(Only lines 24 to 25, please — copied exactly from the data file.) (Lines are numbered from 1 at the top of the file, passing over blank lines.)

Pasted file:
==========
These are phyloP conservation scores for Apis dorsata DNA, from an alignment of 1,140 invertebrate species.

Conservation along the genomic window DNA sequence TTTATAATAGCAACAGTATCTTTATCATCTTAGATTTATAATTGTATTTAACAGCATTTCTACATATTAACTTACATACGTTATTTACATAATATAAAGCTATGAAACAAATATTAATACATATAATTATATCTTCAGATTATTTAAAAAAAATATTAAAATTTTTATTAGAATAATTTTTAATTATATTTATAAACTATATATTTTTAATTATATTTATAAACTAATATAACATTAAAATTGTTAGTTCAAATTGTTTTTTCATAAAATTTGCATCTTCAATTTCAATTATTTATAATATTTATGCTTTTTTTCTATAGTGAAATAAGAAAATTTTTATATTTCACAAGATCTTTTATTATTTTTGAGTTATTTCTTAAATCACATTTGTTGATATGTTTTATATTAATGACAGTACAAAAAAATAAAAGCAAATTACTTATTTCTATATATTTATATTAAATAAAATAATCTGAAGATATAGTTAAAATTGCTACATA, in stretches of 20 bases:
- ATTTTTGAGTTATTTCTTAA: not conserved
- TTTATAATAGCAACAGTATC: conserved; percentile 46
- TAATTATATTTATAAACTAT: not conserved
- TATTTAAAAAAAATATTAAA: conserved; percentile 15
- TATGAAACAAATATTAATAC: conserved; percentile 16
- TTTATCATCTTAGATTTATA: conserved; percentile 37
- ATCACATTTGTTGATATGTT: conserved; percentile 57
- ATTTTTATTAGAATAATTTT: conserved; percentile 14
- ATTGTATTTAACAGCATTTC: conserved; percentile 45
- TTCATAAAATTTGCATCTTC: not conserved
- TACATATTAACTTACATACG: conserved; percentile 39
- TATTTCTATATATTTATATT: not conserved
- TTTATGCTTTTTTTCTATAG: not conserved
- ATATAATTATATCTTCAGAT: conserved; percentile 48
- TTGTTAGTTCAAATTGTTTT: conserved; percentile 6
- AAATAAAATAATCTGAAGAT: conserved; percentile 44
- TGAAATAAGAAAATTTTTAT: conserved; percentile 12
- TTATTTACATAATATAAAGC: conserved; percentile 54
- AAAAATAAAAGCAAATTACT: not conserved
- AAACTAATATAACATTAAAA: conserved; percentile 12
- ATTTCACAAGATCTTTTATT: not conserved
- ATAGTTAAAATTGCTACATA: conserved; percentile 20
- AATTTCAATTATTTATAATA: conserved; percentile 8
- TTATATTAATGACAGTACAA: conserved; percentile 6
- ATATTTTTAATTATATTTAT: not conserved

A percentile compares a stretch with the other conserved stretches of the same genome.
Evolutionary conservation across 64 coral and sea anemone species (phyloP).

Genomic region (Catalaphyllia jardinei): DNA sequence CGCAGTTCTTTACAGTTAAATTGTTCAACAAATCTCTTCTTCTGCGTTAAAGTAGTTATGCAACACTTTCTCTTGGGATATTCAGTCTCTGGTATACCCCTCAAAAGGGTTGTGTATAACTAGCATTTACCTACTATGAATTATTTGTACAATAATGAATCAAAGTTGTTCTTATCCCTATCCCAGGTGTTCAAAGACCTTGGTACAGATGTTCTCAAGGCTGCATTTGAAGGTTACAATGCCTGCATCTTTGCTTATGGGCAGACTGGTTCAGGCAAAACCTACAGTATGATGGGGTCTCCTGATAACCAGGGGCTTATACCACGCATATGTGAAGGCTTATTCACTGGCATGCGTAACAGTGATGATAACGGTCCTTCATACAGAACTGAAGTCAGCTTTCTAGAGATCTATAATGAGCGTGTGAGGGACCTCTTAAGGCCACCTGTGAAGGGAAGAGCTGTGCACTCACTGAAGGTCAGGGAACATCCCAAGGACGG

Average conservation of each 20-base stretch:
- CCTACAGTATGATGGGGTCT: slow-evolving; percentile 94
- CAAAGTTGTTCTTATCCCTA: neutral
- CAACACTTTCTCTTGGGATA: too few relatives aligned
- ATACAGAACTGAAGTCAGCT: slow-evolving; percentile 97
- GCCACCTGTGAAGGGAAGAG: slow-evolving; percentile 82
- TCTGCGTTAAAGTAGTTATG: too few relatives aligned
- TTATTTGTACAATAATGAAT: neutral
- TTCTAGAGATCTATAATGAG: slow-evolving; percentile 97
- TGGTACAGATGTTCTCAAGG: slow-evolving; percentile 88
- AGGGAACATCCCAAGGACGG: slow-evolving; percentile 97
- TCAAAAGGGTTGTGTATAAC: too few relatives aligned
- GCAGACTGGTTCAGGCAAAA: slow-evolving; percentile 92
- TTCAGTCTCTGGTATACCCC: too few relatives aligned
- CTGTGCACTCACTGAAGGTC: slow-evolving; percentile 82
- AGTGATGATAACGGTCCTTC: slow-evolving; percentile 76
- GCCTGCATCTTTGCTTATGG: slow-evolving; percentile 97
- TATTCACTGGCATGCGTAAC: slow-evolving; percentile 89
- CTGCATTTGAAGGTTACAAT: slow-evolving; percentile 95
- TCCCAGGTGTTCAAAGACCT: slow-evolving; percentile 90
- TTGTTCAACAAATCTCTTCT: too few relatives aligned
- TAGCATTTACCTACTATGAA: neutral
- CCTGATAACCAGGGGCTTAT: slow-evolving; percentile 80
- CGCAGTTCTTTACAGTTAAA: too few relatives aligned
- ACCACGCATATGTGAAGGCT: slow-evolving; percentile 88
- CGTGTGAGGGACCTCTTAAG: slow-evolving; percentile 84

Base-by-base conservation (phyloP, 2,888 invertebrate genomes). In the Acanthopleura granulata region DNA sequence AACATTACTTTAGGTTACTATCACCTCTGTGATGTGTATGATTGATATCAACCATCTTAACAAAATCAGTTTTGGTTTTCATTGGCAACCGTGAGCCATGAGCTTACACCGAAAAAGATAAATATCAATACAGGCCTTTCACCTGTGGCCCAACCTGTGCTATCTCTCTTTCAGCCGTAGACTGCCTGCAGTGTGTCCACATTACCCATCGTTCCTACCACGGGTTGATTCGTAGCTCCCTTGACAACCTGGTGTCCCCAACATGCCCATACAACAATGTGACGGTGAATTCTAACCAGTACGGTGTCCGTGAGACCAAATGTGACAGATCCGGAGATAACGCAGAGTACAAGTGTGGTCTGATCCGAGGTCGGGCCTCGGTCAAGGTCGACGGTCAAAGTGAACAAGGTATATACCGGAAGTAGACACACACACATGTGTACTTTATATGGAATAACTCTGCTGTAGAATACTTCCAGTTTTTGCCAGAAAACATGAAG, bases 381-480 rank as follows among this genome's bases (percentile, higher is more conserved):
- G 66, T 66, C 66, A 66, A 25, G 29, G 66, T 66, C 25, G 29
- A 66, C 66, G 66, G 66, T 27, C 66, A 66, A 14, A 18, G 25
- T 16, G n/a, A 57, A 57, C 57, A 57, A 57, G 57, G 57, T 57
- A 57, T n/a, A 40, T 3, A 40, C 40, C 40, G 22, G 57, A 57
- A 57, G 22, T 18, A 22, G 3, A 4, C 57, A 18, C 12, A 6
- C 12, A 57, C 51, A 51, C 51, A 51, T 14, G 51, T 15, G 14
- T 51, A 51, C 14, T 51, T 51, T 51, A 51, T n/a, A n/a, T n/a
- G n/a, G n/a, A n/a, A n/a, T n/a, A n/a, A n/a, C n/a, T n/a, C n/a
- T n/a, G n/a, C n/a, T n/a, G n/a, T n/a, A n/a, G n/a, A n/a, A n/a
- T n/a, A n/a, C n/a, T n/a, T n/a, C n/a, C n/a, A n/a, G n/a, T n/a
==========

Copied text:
- ATAGTTAAAATTGCTACATA: conserved; percentile 20
- AATTTCAATTATTTATAATA: conserved; percentile 8